Warning! Selfie deaths are now more numerous than shark deaths this year, according to a report Tuesday by Mashable that is taking a bite out of the Internet.
The desperate scream of "don't step back any farther!" just doesn't carry the same urgency as "shark! shark!" and Mashable
noted that this stuff really happens, citing the latest selfie death: A Japanese tourist in India cracked open his head while trying to take a picture of himself in front of the Taj Mahal.
The tourist fell off a staircase while trying to take a selfie at the site's Royal Gate, breaking a leg in addition to suffering a fatal head injury. Agra tourist police officer Sushant Gaur told BBC News Hindi
that the tourist had been with three other people when the incident happened.
"The man's death raises the selfie-related death toll this year — to 12," wrote Mashable's Cailey Rizzo. "To put that in perspective, in 2015 there have so far been eight deaths caused by shark attacks."
"It sounds like a joke, but unfortunately it isn't: The deaths are a tragic reminder to travelers that focusing on a phone screen instead of unfamiliar surroundings is not safe," said Rizzo.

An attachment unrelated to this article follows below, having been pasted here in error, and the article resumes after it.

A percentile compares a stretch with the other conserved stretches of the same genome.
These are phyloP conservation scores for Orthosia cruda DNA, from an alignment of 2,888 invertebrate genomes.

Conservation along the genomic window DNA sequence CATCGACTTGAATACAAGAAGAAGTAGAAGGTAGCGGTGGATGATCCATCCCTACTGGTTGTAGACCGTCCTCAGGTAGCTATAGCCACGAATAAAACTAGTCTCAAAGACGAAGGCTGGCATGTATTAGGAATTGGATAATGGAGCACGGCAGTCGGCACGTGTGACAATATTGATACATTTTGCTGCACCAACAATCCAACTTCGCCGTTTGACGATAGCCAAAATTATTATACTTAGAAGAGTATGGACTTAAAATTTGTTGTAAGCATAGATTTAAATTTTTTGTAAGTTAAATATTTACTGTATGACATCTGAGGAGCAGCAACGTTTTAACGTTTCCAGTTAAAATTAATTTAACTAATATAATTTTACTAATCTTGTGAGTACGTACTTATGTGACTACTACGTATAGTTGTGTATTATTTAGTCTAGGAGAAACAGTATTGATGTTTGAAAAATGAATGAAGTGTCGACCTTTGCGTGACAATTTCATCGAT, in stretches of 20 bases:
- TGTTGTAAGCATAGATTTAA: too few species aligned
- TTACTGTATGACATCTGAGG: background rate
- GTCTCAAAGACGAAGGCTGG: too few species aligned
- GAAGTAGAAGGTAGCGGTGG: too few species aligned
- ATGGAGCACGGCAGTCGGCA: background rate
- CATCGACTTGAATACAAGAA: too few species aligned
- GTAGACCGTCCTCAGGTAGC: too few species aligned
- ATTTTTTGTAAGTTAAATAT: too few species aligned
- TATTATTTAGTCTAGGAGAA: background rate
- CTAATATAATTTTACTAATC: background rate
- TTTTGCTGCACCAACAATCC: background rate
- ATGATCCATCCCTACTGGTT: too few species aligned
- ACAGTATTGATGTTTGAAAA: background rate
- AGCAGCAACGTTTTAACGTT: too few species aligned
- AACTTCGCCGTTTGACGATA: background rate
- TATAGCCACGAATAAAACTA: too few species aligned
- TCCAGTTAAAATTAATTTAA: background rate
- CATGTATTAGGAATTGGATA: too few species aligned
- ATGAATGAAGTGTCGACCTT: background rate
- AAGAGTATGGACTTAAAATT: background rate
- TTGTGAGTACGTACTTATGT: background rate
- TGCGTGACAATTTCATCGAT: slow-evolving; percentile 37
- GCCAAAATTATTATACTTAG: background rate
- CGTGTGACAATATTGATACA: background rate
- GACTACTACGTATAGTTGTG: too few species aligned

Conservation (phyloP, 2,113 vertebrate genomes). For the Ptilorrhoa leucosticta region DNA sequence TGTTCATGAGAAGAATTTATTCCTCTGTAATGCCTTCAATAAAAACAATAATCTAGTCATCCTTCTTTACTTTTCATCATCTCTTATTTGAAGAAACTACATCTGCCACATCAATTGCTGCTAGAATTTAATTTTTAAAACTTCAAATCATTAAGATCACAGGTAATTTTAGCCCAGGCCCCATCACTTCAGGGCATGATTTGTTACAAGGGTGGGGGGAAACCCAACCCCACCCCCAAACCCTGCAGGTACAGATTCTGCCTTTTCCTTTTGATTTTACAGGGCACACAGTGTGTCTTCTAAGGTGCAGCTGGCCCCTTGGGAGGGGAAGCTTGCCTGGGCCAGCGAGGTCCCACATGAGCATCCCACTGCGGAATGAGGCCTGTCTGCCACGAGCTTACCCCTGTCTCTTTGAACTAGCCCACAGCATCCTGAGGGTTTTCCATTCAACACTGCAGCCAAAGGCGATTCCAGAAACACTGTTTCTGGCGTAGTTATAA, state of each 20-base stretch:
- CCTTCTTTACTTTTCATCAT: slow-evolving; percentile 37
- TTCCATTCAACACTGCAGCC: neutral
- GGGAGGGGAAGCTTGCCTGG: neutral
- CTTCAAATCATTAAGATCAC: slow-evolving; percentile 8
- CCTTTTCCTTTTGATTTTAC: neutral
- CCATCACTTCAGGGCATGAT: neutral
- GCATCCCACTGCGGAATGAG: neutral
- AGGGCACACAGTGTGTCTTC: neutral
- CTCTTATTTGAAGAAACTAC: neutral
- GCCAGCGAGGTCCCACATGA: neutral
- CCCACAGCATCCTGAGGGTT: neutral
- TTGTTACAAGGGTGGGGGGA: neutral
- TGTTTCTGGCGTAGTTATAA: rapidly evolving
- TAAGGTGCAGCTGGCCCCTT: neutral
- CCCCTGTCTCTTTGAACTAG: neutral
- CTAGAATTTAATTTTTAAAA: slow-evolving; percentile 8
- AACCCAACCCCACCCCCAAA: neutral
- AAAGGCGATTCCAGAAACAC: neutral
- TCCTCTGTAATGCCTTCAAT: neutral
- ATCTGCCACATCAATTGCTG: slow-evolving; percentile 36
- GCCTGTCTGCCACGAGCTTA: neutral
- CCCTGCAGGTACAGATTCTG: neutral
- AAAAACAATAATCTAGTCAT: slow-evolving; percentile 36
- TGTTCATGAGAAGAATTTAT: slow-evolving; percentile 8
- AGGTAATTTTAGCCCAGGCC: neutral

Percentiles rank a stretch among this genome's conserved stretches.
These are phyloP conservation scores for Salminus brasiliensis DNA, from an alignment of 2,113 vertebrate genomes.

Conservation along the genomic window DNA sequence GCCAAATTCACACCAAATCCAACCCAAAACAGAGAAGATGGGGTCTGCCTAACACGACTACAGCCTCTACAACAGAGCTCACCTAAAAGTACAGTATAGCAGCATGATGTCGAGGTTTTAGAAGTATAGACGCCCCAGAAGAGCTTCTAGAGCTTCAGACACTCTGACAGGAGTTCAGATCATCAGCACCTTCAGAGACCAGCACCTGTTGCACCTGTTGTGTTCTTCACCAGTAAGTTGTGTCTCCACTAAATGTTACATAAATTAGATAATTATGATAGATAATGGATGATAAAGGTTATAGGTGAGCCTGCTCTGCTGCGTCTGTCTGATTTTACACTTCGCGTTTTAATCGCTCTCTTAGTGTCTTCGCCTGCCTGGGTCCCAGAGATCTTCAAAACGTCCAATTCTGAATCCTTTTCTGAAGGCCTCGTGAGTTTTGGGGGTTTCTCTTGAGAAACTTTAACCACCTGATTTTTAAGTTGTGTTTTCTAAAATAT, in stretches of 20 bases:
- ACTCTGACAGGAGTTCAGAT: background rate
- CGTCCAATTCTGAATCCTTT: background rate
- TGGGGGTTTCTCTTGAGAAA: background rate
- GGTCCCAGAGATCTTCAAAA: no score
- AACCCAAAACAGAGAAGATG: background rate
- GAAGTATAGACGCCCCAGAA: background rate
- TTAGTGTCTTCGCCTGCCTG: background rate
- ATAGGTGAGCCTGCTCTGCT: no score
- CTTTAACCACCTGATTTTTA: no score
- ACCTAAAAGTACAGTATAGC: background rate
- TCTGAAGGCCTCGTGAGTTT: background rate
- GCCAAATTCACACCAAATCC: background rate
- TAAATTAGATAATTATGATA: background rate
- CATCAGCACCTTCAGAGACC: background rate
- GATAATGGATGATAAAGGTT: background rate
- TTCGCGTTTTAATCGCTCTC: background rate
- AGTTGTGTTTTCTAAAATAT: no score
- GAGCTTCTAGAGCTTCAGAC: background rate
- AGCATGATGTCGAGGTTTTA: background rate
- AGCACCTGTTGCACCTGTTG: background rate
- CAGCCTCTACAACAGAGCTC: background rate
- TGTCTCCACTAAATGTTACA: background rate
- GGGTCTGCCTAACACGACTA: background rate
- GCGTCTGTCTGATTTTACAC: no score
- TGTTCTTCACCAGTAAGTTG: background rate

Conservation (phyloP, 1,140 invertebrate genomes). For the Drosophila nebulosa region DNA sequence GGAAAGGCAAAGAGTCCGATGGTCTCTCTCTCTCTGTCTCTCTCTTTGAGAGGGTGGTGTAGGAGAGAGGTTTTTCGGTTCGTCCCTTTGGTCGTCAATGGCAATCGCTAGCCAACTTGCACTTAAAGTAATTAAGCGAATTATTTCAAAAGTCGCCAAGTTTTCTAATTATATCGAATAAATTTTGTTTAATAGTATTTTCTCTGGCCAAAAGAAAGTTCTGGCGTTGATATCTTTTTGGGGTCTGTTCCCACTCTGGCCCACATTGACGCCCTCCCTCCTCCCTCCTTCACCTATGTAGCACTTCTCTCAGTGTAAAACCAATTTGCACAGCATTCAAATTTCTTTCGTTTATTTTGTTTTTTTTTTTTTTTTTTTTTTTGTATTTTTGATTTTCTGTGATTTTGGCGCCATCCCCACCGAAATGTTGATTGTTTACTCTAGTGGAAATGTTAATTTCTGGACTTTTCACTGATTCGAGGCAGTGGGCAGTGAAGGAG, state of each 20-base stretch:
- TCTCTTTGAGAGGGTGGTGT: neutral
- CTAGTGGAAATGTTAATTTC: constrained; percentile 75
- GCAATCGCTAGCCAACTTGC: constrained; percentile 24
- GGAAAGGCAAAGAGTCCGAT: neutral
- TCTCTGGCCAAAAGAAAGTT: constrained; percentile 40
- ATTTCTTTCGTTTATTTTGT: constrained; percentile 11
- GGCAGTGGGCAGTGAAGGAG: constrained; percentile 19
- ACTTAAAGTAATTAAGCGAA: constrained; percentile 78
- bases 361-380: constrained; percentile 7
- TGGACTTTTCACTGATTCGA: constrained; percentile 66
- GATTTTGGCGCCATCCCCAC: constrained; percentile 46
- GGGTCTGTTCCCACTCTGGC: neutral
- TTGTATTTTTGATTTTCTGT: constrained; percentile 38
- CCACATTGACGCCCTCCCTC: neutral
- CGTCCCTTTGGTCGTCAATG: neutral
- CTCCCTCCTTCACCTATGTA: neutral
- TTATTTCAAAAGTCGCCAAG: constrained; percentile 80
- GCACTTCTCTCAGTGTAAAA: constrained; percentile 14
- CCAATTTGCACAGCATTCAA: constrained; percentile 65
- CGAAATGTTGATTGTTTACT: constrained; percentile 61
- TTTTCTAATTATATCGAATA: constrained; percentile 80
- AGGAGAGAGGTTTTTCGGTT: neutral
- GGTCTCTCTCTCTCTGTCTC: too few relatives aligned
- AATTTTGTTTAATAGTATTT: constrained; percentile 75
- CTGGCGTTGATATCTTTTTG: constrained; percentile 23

Mashable noted that four of the selfie-takers were killed by falls while others have been injured by passing trains and doing daredevil stunts. In the past, people have died trying for selfies with wild bears or during bull runs. The stories are legendary.
"So now's as good a time as any to offer this friendly reminder: don't do it for the 'gram if the risk outweighs the joyous feeling of seeing those likes go up and up. OK," said Lindsey Caldwell of E! News
. "The seriousness surrounding the selfie is so big that even major event producers are catching on."
As a sign that businesses are starting to understand the safety risks, E! News pointed to Disney theme parks banning selfie sticks at all of its facilities in June
Caitlyn Dewey of the Washington Post
, though, dismissed the Mashable "selfie death" warning, saying picture-taking on the cellphone is no more dangerous any other accident.
"It also makes no sense whatsoever: Rizzo's comparing oranges and apples," Dewey complained. "But if we did that, we'd come to the boring conclusion that selfie-related deaths are total anomalies: a microscopic sliver of the big ole death pie chart, scarcely even worth mentioning."
"Why mention it in the first place, you might ask. After all, people get injured as a result of their distractions every day," Dewey added.
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